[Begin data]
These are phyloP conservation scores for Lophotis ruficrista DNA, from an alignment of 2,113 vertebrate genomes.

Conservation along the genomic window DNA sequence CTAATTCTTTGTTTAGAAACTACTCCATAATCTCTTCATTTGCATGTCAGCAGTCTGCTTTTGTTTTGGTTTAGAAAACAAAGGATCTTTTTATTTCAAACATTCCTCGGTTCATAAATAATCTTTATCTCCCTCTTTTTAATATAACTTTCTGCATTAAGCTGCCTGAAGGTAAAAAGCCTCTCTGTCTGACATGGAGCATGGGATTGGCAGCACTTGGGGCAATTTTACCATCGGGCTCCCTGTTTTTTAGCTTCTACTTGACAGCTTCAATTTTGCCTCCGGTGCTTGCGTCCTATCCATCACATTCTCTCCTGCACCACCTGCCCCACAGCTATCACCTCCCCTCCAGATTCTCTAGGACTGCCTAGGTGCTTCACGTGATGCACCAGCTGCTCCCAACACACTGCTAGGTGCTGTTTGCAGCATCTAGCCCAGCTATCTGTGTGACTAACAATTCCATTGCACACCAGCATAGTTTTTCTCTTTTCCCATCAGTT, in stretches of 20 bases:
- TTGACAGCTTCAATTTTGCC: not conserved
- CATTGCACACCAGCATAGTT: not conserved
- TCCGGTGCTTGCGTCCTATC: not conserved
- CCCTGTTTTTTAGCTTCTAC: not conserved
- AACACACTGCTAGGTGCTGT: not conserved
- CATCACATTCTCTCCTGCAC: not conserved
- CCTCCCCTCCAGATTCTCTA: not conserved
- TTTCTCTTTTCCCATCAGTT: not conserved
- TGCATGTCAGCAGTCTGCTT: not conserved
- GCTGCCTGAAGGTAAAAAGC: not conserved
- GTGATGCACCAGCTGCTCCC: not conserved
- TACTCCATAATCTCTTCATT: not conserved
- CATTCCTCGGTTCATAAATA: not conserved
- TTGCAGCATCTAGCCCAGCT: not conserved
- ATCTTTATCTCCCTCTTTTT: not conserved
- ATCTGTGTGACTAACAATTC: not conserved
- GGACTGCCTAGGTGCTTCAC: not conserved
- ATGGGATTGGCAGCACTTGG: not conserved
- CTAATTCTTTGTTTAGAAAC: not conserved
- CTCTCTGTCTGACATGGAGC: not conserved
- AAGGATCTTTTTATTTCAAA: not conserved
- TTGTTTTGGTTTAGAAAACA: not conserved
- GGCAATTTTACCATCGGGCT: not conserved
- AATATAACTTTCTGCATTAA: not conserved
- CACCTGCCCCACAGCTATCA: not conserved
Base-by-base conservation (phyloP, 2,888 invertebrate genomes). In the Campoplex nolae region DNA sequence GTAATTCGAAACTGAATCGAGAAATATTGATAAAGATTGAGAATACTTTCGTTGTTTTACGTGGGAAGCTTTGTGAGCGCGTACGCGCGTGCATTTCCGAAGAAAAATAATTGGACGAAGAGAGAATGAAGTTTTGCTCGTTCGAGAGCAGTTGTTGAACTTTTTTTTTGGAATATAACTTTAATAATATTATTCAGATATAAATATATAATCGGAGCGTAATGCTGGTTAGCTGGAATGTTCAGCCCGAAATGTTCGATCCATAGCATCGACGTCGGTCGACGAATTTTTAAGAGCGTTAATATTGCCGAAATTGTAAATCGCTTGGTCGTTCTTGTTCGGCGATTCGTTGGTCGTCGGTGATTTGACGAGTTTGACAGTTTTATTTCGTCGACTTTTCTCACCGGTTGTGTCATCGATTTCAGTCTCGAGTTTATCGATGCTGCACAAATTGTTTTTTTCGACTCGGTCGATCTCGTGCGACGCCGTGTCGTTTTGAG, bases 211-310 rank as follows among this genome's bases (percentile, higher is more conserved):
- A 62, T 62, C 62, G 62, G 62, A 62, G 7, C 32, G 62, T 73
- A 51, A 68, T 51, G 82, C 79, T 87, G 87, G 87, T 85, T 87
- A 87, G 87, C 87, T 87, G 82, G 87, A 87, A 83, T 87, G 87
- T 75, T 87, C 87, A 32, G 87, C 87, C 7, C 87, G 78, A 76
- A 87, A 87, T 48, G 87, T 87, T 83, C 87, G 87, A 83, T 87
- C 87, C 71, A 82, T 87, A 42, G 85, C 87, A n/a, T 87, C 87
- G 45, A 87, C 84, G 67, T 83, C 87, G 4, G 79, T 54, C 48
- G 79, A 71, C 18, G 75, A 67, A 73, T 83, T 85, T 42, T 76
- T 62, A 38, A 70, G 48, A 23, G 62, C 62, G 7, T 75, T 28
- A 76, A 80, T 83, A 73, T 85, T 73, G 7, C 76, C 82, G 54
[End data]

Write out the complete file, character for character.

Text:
These are phyloP conservation scores for Lophotis ruficrista DNA, from an alignment of 2,113 vertebrate genomes.

Conservation along the genomic window DNA sequence CTAATTCTTTGTTTAGAAACTACTCCATAATCTCTTCATTTGCATGTCAGCAGTCTGCTTTTGTTTTGGTTTAGAAAACAAAGGATCTTTTTATTTCAAACATTCCTCGGTTCATAAATAATCTTTATCTCCCTCTTTTTAATATAACTTTCTGCATTAAGCTGCCTGAAGGTAAAAAGCCTCTCTGTCTGACATGGAGCATGGGATTGGCAGCACTTGGGGCAATTTTACCATCGGGCTCCCTGTTTTTTAGCTTCTACTTGACAGCTTCAATTTTGCCTCCGGTGCTTGCGTCCTATCCATCACATTCTCTCCTGCACCACCTGCCCCACAGCTATCACCTCCCCTCCAGATTCTCTAGGACTGCCTAGGTGCTTCACGTGATGCACCAGCTGCTCCCAACACACTGCTAGGTGCTGTTTGCAGCATCTAGCCCAGCTATCTGTGTGACTAACAATTCCATTGCACACCAGCATAGTTTTTCTCTTTTCCCATCAGTT, in stretches of 20 bases:
- TTGACAGCTTCAATTTTGCC: not conserved
- CATTGCACACCAGCATAGTT: not conserved
- TCCGGTGCTTGCGTCCTATC: not conserved
- CCCTGTTTTTTAGCTTCTAC: not conserved
- AACACACTGCTAGGTGCTGT: not conserved
- CATCACATTCTCTCCTGCAC: not conserved
- CCTCCCCTCCAGATTCTCTA: not conserved
- TTTCTCTTTTCCCATCAGTT: not conserved
- TGCATGTCAGCAGTCTGCTT: not conserved
- GCTGCCTGAAGGTAAAAAGC: not conserved
- GTGATGCACCAGCTGCTCCC: not conserved
- TACTCCATAATCTCTTCATT: not conserved
- CATTCCTCGGTTCATAAATA: not conserved
- TTGCAGCATCTAGCCCAGCT: not conserved
- ATCTTTATCTCCCTCTTTTT: not conserved
- ATCTGTGTGACTAACAATTC: not conserved
- GGACTGCCTAGGTGCTTCAC: not conserved
- ATGGGATTGGCAGCACTTGG: not conserved
- CTAATTCTTTGTTTAGAAAC: not conserved
- CTCTCTGTCTGACATGGAGC: not conserved
- AAGGATCTTTTTATTTCAAA: not conserved
- TTGTTTTGGTTTAGAAAACA: not conserved
- GGCAATTTTACCATCGGGCT: not conserved
- AATATAACTTTCTGCATTAA: not conserved
- CACCTGCCCCACAGCTATCA: not conserved
Base-by-base conservation (phyloP, 2,888 invertebrate genomes). In the Campoplex nolae region DNA sequence GTAATTCGAAACTGAATCGAGAAATATTGATAAAGATTGAGAATACTTTCGTTGTTTTACGTGGGAAGCTTTGTGAGCGCGTACGCGCGTGCATTTCCGAAGAAAAATAATTGGACGAAGAGAGAATGAAGTTTTGCTCGTTCGAGAGCAGTTGTTGAACTTTTTTTTTGGAATATAACTTTAATAATATTATTCAGATATAAATATATAATCGGAGCGTAATGCTGGTTAGCTGGAATGTTCAGCCCGAAATGTTCGATCCATAGCATCGACGTCGGTCGACGAATTTTTAAGAGCGTTAATATTGCCGAAATTGTAAATCGCTTGGTCGTTCTTGTTCGGCGATTCGTTGGTCGTCGGTGATTTGACGAGTTTGACAGTTTTATTTCGTCGACTTTTCTCACCGGTTGTGTCATCGATTTCAGTCTCGAGTTTATCGATGCTGCACAAATTGTTTTTTTCGACTCGGTCGATCTCGTGCGACGCCGTGTCGTTTTGAG, bases 211-310 rank as follows among this genome's bases (percentile, higher is more conserved):
- A 62, T 62, C 62, G 62, G 62, A 62, G 7, C 32, G 62, T 73
- A 51, A 68, T 51, G 82, C 79, T 87, G 87, G 87, T 85, T 87
- A 87, G 87, C 87, T 87, G 82, G 87, A 87, A 83, T 87, G 87
- T 75, T 87, C 87, A 32, G 87, C 87, C 7, C 87, G 78, A 76
- A 87, A 87, T 48, G 87, T 87, T 83, C 87, G 87, A 83, T 87
- C 87, C 71, A 82, T 87, A 42, G 85, C 87, A n/a, T 87, C 87
- G 45, A 87, C 84, G 67, T 83, C 87, G 4, G 79, T 54, C 48
- G 79, A 71, C 18, G 75, A 67, A 73, T 83, T 85, T 42, T 76
- T 62, A 38, A 70, G 48, A 23, G 62, C 62, G 7, T 75, T 28
- A 76, A 80, T 83, A 73, T 85, T 73, G 7, C 76, C 82, G 54